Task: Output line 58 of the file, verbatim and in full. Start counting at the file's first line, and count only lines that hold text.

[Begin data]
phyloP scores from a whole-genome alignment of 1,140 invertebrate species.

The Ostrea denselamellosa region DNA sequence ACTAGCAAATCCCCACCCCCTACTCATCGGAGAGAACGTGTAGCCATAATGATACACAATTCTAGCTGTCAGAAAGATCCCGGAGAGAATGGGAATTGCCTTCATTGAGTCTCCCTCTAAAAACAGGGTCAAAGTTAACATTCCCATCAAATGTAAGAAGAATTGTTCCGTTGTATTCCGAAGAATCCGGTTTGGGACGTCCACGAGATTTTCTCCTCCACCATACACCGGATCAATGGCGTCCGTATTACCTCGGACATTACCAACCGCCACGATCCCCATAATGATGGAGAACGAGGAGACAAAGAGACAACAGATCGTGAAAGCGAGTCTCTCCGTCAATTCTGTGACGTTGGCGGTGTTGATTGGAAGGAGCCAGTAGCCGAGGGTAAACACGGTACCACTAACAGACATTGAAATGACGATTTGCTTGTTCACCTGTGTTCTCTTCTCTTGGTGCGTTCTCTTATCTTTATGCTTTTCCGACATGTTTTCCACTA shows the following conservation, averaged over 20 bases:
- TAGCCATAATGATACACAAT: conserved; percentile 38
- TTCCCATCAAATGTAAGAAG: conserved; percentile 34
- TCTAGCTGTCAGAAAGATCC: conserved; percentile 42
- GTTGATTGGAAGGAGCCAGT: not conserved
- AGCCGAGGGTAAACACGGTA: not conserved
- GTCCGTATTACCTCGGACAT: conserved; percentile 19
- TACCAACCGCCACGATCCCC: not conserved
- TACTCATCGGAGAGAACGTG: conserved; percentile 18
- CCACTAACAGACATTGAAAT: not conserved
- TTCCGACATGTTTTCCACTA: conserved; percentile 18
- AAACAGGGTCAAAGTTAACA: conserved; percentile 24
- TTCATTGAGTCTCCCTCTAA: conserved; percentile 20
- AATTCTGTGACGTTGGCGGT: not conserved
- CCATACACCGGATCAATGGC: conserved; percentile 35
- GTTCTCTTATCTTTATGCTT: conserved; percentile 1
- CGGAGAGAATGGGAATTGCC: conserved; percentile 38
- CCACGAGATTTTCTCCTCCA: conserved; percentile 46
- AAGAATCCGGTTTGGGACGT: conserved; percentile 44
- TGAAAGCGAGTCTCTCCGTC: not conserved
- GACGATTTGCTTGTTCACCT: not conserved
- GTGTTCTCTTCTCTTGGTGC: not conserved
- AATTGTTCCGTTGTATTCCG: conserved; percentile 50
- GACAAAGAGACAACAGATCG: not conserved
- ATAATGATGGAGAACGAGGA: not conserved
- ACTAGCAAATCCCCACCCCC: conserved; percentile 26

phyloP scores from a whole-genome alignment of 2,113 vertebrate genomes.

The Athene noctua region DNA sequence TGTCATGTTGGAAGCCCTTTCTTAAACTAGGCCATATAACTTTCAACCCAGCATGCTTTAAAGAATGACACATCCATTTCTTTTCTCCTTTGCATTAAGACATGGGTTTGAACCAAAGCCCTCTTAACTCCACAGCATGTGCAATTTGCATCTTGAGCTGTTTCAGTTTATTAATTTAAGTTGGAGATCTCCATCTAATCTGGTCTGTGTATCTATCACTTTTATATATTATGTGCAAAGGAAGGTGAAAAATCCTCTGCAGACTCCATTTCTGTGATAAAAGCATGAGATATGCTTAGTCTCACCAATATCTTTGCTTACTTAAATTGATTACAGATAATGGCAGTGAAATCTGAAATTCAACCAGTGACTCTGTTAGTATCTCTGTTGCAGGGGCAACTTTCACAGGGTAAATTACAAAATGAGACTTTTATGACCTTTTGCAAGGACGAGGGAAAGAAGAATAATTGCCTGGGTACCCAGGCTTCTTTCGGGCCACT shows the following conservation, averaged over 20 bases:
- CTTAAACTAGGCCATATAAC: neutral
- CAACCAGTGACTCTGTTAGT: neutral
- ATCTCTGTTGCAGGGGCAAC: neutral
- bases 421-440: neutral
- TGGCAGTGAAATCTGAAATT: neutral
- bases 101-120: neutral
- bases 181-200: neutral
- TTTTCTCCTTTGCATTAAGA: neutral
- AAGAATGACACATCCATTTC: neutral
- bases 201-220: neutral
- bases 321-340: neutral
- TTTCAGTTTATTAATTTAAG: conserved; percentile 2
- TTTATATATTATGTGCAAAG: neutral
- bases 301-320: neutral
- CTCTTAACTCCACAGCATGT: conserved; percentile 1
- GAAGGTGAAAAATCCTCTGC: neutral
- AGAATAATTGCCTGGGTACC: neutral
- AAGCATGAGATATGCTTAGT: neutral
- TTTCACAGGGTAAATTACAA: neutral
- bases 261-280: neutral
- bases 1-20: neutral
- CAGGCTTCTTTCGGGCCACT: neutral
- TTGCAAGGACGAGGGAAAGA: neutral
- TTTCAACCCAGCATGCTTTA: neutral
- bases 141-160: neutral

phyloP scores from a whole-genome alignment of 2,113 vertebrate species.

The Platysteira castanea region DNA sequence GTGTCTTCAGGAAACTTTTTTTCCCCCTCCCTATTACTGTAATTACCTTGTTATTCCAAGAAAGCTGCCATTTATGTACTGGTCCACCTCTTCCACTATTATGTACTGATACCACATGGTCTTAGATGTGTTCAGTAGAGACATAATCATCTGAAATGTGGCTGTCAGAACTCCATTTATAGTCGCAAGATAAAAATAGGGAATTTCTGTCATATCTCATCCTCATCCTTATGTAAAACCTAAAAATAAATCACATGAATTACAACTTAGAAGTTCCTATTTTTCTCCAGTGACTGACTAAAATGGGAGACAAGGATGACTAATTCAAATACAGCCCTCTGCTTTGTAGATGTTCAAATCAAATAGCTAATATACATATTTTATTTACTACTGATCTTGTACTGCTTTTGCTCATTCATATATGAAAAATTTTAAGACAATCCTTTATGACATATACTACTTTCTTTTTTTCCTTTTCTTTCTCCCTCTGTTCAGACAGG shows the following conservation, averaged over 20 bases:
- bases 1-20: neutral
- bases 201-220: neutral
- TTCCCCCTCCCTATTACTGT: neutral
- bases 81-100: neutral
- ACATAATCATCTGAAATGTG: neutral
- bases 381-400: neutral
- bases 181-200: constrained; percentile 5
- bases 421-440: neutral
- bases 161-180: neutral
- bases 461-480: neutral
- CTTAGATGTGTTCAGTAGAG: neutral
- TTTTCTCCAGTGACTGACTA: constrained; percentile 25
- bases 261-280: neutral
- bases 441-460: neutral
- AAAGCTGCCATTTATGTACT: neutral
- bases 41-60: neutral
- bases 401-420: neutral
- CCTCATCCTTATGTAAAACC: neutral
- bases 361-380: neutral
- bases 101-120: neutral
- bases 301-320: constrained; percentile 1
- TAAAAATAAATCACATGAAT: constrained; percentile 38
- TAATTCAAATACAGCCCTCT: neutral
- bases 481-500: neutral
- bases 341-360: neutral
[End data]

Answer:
- bases 201-220: neutral